Exciting times for the school food industry

We are really delighted to be welcoming BBC professional Masterchef winner Ash Mair to our development team. I first got to know Ash back in 2011 after I’d watched him on TV as a contestant on BBC ‘MasterChef: The Professionals’. As a chef there was something that set him apart from any other competitor I’d ever seen on the show. It was all about his meticulous attention to the details of ingredients, his creativity and skill in flavour combination and the artistry he applied to the presentation of his plates. In the end his dishes just blew the judges away. Shortly after he was crowned champ, we approached him about working with us to develop a signature school food range, and he accepted. And now we’re really happy to announce that he is coming on board again, this time as a regular member of our team.

Ash will be working with our development chefs to keep us exploring what is possible in school food. Just as we did last year when Phil Howard, one of the country’s most esteemed chefs created his own range of British Classics for us. We’ve sometimes been called ‘school food pioneers’ and I like that term, because it kind of sums up what we’re about as a company. Back in 2005 we kept being told that we wouldn’t be able to employ trained chefs in schools and make it work financially. We proved them wrong; look at where we are now. Having chefs in school kitchens is fairly common practice now, even if it is not yet universal, but back then they laughed at us.

This is one of the aspects of my work that I love the most – looking beyond those who like to tell us what is not possible. This is the thinking that led to us owning and operating our own high street restaurant and it’s very much behind the drive to become our own supplier by buying our own farm. We stay fresh by continually challenging conventions and re-inventing what it means to be a school caterer.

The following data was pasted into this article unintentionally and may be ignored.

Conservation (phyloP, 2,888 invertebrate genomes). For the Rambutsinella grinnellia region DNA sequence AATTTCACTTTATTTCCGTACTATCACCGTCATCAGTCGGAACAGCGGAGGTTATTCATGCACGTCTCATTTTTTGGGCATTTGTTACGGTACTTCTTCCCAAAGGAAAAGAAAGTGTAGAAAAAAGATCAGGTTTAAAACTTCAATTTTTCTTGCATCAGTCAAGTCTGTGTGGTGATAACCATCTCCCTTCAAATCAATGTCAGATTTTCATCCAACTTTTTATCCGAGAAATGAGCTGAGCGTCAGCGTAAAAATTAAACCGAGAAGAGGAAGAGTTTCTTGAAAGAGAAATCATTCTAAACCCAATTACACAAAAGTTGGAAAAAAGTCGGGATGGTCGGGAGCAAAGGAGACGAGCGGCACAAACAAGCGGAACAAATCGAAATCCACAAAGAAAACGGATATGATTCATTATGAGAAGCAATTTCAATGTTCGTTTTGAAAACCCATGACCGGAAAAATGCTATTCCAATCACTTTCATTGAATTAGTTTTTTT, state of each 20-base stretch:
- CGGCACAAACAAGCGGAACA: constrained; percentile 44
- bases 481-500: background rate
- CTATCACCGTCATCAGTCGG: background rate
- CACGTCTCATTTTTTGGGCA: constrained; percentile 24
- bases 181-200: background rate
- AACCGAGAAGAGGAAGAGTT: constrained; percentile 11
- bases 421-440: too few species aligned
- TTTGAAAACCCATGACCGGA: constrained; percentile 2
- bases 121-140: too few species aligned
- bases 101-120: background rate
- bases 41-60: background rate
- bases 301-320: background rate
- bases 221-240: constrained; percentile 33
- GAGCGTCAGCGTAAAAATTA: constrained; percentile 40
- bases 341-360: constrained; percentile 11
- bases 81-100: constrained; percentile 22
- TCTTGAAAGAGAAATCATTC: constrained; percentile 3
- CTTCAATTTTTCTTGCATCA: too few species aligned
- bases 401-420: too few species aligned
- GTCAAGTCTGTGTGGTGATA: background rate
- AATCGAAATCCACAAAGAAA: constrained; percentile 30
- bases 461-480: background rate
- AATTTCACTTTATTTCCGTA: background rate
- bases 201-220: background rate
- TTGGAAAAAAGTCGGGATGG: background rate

This is something we’re now talking to clients about. What do they want, what do they need, or what should they expect from a school caterer? One thing is for sure: it is no longer good enough to just say ‘great food’. The food is certainly at the core of everything, but we have to remember that we are about services, not just products. When we use the term ‘educational partnership’, it has to mean something. And that’s what we’re thinking about right now – how to ‘walk the walk’, not just ‘talk the talk’. At long last, Ofsted are planning to incorporate ‘food service’ into their inspection agenda. What an opportunity this is for schools to show that they, too, are ‘walking the walk’ by integrating food service into the curriculum and raising the profile of food education. These are exciting times for us, and for our industry as a whole.

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